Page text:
Think Tank (4/2023)
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The Ukraine War and International Order in a Time of Global Power Shifts
04 Aug 2023

On 4 August 2023, the South Asia Programme at RSIS hosted Dr Rohan Mukherjee, Assistant Professor at the London School of Economics and Political Science. Dr Mukherjee gave a public lecture situating the responses of Global South countries and Western nations to the Ukraine War, against historical and contemporary contexts. This context describes the nature of contestation between dominant and rising powers in times of global power shifts.

Dr Mukherjee began by demonstrating the impact and effectiveness of economic sanctions and efforts at diplomatic isolation against Russia, following its invasion of Ukraine. The West had imposed the widest and most stringent net of sanctions on Russia after it invaded Ukraine in February 2022. However, economic activity with Russia continues and the value of trade with Russia has increased since the war began. Russia is also far from diplomatically isolated. China continues to openly support Russia and India has also pushed back against condemning Russia. Brazil and Indonesia have proposed peace plans to bring the conflict to an end, while Egypt and South Africa have allegedly attempted to supply Russia with arms. UN voting records of Global South countries also highlights that Russia still has some support in this group of countries.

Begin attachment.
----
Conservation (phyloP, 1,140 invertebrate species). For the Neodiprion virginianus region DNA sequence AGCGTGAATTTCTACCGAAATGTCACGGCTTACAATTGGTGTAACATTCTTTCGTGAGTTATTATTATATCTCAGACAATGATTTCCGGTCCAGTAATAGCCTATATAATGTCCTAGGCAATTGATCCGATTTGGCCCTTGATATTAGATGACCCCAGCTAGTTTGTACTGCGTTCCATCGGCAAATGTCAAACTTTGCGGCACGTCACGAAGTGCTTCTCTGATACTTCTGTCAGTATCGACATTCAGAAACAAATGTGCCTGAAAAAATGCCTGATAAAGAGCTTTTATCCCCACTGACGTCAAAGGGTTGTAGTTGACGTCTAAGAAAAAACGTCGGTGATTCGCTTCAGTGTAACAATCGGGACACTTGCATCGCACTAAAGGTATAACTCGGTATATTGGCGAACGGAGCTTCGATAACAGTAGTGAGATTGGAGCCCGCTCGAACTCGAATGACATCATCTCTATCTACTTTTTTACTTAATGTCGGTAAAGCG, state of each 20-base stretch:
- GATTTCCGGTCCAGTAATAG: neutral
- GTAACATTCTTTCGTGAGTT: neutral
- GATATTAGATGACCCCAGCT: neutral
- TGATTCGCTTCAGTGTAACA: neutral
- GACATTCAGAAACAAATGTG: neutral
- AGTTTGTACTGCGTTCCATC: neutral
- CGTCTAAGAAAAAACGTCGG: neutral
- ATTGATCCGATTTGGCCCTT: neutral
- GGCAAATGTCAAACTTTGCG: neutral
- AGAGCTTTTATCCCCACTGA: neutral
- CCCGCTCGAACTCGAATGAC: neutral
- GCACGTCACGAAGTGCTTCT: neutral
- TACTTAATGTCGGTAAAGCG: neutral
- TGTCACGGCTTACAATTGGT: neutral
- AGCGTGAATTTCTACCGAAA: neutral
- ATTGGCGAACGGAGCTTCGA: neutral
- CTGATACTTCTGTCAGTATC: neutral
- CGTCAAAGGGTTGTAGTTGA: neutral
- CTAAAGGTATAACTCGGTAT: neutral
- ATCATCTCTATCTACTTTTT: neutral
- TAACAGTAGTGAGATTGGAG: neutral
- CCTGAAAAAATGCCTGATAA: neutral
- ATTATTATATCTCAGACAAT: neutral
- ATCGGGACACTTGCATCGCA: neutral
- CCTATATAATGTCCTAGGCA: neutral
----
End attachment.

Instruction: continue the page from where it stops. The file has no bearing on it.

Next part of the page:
Many countries in the Global South, and especially India and China, have benefitted from the current international order. The question then arises as to why these countries have not condemned violations of the rules and norms of the same order. Dr Mukherjee puts forth the argument that rising powers usually will not support a system that doesn’t recognise them as an equal partner. He highlighted three case studies through history wherein rising powers have resisted supporting an order that does not recognise them as an equal partner. In the current international order, several institutional inequalities exist which don’t adequately address the rising powers’ desire for recognition or status. Essentially, great power status is an exclusive club within the current international order.

It is for this reason that India and China, and to some extent Russia, seek a multipolar international order. A multipolar order allows these rising powers to seek reform in the existing order that is dominated by the West. Dr Mukherjee concluded his lecture with a Q&A with the audience. The discussion included issues related to the opposition of western values in the Global South and role of domestic politics in shaping approaches to international orders.

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